The Untroubled Therapist: Buying the Myth. In the Family Way: When Therapists have Children (or not). Body and Soul: Working While in Physical Pain. Black Dog: Therapists' Depression. Anxiety: Sparks Flying Upwards. The Pain of Loss: Death in the Family.
Marie Adams is a psychotherapist and writer. Along with her private practice she teaches on the DPsych programme at the Metanoia Institute in London. She is also a consultant psychotherapist for the BBC, leading workshops for journalists and production staff on trauma and mental health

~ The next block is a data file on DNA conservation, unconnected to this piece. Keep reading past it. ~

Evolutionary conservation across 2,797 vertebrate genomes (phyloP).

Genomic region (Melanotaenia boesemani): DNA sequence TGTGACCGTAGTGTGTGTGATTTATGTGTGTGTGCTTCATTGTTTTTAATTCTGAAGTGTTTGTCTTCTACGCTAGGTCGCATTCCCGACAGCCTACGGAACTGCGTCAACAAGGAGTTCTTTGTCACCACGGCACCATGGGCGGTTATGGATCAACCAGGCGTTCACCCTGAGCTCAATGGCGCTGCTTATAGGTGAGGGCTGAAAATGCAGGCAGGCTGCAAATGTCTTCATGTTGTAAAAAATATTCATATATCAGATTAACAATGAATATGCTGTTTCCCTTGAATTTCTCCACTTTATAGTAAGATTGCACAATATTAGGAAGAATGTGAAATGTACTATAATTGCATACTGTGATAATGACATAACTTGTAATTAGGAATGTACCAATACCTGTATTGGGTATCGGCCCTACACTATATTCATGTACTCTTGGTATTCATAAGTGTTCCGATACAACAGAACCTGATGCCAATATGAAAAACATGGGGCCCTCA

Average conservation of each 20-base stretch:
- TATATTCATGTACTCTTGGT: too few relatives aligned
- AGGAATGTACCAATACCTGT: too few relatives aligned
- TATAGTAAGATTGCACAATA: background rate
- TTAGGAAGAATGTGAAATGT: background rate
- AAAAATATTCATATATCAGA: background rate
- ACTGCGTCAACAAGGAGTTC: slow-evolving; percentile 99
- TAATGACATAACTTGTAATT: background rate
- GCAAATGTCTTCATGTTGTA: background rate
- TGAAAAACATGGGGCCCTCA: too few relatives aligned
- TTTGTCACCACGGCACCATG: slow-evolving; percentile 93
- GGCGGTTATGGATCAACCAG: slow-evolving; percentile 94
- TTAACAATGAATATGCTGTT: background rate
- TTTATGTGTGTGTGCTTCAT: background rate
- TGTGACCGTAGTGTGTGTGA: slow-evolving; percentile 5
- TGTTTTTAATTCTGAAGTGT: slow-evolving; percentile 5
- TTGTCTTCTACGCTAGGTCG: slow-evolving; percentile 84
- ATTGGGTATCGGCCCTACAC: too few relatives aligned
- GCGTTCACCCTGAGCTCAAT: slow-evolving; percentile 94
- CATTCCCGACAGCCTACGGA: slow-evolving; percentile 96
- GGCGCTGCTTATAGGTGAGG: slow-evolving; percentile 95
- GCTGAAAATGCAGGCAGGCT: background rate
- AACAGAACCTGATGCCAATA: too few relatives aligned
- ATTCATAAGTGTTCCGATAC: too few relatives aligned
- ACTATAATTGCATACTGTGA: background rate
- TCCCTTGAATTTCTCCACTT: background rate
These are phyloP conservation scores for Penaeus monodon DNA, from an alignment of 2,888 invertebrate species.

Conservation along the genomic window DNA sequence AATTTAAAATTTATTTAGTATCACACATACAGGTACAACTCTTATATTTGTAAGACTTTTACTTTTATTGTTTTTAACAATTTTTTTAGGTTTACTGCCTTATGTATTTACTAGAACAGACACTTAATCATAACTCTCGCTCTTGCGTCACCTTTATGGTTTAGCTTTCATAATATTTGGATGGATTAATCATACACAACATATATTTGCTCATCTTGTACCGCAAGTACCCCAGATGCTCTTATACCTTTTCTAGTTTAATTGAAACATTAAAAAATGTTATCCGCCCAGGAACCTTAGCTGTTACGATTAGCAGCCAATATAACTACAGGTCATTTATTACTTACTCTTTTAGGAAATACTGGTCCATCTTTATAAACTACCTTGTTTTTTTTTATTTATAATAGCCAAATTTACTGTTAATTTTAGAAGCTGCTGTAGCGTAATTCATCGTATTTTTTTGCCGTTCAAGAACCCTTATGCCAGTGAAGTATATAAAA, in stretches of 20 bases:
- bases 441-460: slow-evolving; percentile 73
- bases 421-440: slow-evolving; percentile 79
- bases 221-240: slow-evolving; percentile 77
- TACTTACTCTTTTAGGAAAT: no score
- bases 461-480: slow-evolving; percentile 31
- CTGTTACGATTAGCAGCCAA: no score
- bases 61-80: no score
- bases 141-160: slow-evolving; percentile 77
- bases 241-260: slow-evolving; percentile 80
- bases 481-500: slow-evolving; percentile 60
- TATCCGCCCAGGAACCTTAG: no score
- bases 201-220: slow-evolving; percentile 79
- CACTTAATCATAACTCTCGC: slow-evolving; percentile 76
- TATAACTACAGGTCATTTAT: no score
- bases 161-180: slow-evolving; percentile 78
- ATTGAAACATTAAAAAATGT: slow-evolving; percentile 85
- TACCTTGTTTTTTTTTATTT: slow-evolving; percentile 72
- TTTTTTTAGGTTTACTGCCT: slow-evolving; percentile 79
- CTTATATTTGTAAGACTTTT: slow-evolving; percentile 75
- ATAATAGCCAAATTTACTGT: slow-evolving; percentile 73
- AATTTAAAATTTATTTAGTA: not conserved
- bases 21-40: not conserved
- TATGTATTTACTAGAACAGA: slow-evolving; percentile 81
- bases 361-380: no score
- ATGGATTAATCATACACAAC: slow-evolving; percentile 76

"... For this book, Adams certainly succeeds in putting to rest the myth of the untroubled therapist. In doing so, she implores us all, no matter what our therapeutic approach(es) or what stage in our therapeutic careers, to ask ourselves, how am I ensuring that how I am working is to 'the benefit of my clients and not purely for personal gratification at the expense of (my) clients and patients?' (p. 141).If this is a question you have pondered, I encourage you to read this book." - Shanee Barraclough, British Journal of Guidance & Counselling "Every now and again a new book comes across my desk which highlights such an obviously significant aspect of our lives as therapists that it seems astonishing that it has not already been written and added to the essential reading of every psychotherapy training programme. The Myth of the Untroubled Therapist is such a book: Adams weaves insights from her own personal and professional experience with those of numerous other therapists into a highly readable and seamless narrative exploring stories of human vulnerability encompassing crisis, anxiety, loss and depression. In the process she debunks the fiction of 'the untroubled therapist' and, as important, reminds us how genuine engagement with our own inevitable difficulties in living can provide the surest compass for therapeutic practice." - Professor Simon du Plock, Middlesex University "This book gets straight to the heart of one of psychotherapy's basic issues: why do people become therapists. There seems to be two prevailing myths about therapists: they are either completely neurotic or totally sane. These myths are held both within and outside the therapy profession. In this brave and honest book, Adams challenges both perspectives and, using remarkable and fascinating examples, shows that therapists generally have problems just like everybody else. This book should be required reading for all therapists and trainees; if somebody feels they don't need to read it - that might be a sign that they should!" - David Mann, Consultant Psychotherapist and author of Erotic Transference and Countertransference "This book deserves to be on the reading lists of all psychological therapy training programmes, especially to inform trainees of the relevant ethical and personal development implications." - Professor Colin Feltham, Therapy Today "[This book] is a frank, warm and refreshing read for any clinician working in the field of mental health... I found particularly interesting her analysis of how the different types of therapy that clinicians practiced were associated with either more or less personal motivation to enter the field, and subsequently, more or fewer feelings of shame when encountering personal difficulties... Marie Adams' book exists as a good source exploring the needs and issues that clinicians face in working with patients through a therapeutic process... a well-reasoned and compelling book arguing that therapists should feel more empowered to consider their own needs in addition to those of their patients" -Phillipe Kleefield, International Journal for Psychotherapy "The author of this important book, Marie Adams, who was trained in the psychoanalytic tradition, conducted interviews with 40 fellow therapists (from broadly four tradition; psychoanalytic, humanistic, itnegrative and CBT) as part ofher doctoral research. She as interest in therapists' experience of life events and the possible impact these may have on professional practice... After reading this book I am not so much surprised with what troubles therapists, least so that they are troubled, but more intrigued as ever with how therapists understand and deal with life events happening alongside their professional practice. I woudl recommend this book to both trainees and trained therapists, but perhaps to training institutions in particular, where these isseus raised in the book would usefully be given a more explicit place in the training." -Sara Angelini, Existential Analysis